Intersectionality & Defining the Problem

“Systems of oppression give greater social power to some people over others based on race, gender, sexual orientation, ability, and other aspects of identity. Working towards a future without sexual violence means that advocates, survivors, and communities need to respond to a complex and layered reality that centers the needs of those survivors most marginalized, silenced, and unseen.”

– California Coalition Against Sexual Assault

The Consent and Sexual Respect Initiative is committed to supporting our BIPOC and LGBTQIA+ community. We hope to foster a more complete understanding of sexual violence prevention in connection with anti-racism and LGBTQIA+ equity. Sexual violence disproportionally impacts BIWOC and LGBTQIA+ communities, and one of our goals is to promote awareness of this reality and offer additional support services for these vulnerable populations. Please check out the resources below for more information and support, as well as the services available through the Taylor Center for Equity and Inclusion, the Wellness Center, and students organizations including SAGA, REPRESENT, and CUBE

Sexual Violence Prevention is Anti-Racism Work

Defining the Problem at St. Olaf

violence wheel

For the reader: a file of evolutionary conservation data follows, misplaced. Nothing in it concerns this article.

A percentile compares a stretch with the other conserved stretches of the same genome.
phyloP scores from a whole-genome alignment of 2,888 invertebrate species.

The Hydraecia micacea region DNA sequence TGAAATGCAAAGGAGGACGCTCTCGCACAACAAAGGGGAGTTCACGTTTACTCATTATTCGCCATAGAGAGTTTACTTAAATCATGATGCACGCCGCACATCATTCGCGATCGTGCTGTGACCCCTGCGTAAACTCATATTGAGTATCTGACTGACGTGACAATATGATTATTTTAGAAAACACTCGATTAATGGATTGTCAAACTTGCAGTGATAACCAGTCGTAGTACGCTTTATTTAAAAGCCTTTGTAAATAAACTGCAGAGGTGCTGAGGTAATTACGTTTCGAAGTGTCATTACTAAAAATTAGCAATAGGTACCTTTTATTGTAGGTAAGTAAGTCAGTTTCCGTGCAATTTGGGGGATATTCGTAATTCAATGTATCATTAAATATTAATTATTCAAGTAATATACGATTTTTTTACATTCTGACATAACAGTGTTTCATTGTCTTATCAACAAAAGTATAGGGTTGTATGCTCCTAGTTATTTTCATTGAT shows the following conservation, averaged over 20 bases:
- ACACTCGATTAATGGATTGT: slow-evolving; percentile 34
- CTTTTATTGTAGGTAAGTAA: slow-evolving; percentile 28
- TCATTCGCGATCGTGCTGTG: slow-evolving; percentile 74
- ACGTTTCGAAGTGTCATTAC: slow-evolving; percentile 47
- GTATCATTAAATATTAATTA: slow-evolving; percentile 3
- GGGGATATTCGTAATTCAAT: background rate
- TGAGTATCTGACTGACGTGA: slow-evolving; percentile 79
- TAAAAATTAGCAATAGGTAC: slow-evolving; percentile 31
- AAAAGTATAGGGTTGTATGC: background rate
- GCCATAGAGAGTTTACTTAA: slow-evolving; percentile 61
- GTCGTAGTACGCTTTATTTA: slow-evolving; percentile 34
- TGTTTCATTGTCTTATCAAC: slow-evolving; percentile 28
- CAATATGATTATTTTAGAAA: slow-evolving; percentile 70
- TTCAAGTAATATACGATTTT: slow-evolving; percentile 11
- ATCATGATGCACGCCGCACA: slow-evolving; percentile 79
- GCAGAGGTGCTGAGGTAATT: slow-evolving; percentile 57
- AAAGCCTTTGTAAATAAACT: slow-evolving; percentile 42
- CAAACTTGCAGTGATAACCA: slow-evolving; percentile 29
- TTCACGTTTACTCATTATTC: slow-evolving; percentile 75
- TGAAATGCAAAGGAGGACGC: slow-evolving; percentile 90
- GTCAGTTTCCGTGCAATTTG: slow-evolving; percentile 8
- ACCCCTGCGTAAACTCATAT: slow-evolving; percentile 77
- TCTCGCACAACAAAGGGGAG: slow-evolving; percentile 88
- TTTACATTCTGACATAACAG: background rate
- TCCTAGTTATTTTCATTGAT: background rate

Power & Control Wheel

This can be a particularly helpful tool in understanding the overall pattern of abusive and violent behaviors, which are used by a perpetrator to establish and maintain control over their partner. Very often, one or more violent incidents are accompanied by an array of these other types of abuse. They are less easily identified, yet firmly establish a pattern of intimidation and control in the relationship.

phyramid of violcence

Racial & Sexual Violence Pyramid

This graphic depicts the connection and overlap between racial and sexual violence. The left side of the pyramid shows examples of sexual violence, and the right side shows examples of racial violence in five different categories: attitudes and beliefs, individual acts of prejudice, institutional discrimination, violence, and death. The examples outside the pyramid show where there is overlap between racial and sexual violence in these same categories. Attitudes and beliefs are the foundation that continues to uphold both individual acts of prejudice, and institutional and systemic discrimination, that contribute to violence and death. This is not an exhaustive list of examples but is a starting point to help others understand the connection.